The players union released its annual report on player salaries on Wednesday and it was interesting enough to share some relevant details. In 2013, the average major league salary was a record $3.39 million. That’s a 5.4 percent jump from 2012’s average salary of $3.2 million, and the largest jump since 2006. This comes of the heels of a Forbes report that Major League Baseball’s 2013 gross revenues will exceed $8 billion for the first time thanks to growing television contracts. Baseball is doing well, but the players’ share of the revenue has declined.
With much of the Nationals roster coming of age at the same time, the team’s payroll has grown, too. We’ve examined the Nationals’ 2014 salary commitments here before, but the players union study revealed additional interesting details about the team’s 2013 payroll. The Nationals average salary in 2013 was $4.1 million, eighth highest in the majors. That’s a whopping 44.6 percent increase from their 2012 average salary of $2.8 million. From 2012 to 2013, the Nationals average salary jumped from 17th in the majors to eighth highest. The Nationals are in a top-10 market and a contending team, and their payroll is reflecting it.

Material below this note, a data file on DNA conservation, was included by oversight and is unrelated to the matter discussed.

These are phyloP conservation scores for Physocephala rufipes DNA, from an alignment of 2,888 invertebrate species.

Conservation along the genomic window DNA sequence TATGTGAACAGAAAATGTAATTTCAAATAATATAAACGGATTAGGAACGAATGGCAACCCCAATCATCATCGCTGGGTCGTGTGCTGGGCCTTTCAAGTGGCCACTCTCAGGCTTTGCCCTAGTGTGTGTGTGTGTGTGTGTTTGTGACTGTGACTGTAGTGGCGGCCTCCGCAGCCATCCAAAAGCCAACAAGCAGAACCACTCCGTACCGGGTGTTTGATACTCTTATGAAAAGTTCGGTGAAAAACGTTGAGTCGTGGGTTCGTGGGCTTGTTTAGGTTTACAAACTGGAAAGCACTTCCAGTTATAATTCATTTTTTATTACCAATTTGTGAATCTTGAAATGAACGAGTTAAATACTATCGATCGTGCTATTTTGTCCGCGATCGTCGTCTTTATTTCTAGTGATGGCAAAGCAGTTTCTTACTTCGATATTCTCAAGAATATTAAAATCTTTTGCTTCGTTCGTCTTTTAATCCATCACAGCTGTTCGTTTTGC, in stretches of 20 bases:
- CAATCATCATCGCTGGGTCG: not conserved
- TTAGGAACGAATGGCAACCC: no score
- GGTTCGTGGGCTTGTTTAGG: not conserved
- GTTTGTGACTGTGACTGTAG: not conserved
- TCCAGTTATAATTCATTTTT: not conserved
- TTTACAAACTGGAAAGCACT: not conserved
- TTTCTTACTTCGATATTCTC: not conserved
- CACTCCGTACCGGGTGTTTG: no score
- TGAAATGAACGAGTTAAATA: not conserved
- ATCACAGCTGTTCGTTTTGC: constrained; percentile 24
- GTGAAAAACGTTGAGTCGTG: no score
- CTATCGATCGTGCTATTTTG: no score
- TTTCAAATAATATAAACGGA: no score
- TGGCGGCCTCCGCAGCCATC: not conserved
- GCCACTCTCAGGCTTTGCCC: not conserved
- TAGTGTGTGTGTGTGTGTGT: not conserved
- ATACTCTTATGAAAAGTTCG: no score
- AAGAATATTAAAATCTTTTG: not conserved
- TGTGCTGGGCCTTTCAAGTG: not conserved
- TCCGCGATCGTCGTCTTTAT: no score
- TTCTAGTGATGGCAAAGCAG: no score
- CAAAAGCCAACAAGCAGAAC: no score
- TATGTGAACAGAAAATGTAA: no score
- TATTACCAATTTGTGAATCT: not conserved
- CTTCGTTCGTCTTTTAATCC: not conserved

The New York Yankees, obviously, again had the highest average salary in 2013 at $8.2 million. The Los Angeles Dodgers were second with an average salary of $7.8 million. The next highest: the Detroit Tigers ($5.5 million), Boston Red Sox ($5.4 million), Philadelphia Phillies ($4.9 million), San Francisco Giants ($4.7 million), Texas Rangers ($4.3 million) and then the Nationals. On the far end of the spectrum were the the Miami Marlins, who had the second-lowest average major league salary of $830,000 in 2013, and the Houston Astros, who had an MLB-low average salary of $549,000. The league minimum will be $500,000 in 2014.
The Nationals’ salary jump in 2013 is understandable. In addition to adding high-priced closer Rafael Soriano and starter Dan Haren, the Nationals had seven arbitration-eligible players in 2013, with six of them eligible for the first time. Next season, the Nationals will have eight arbitration-eligible players, including sizable raises for Jordan Zimmermann and Ian Desmond, among others. With contractual raises for Jayson Werth and Gio Gonzalez in place for 2014, and more money committed to arbitration players, the Nationals’ average salary next season could likely rise.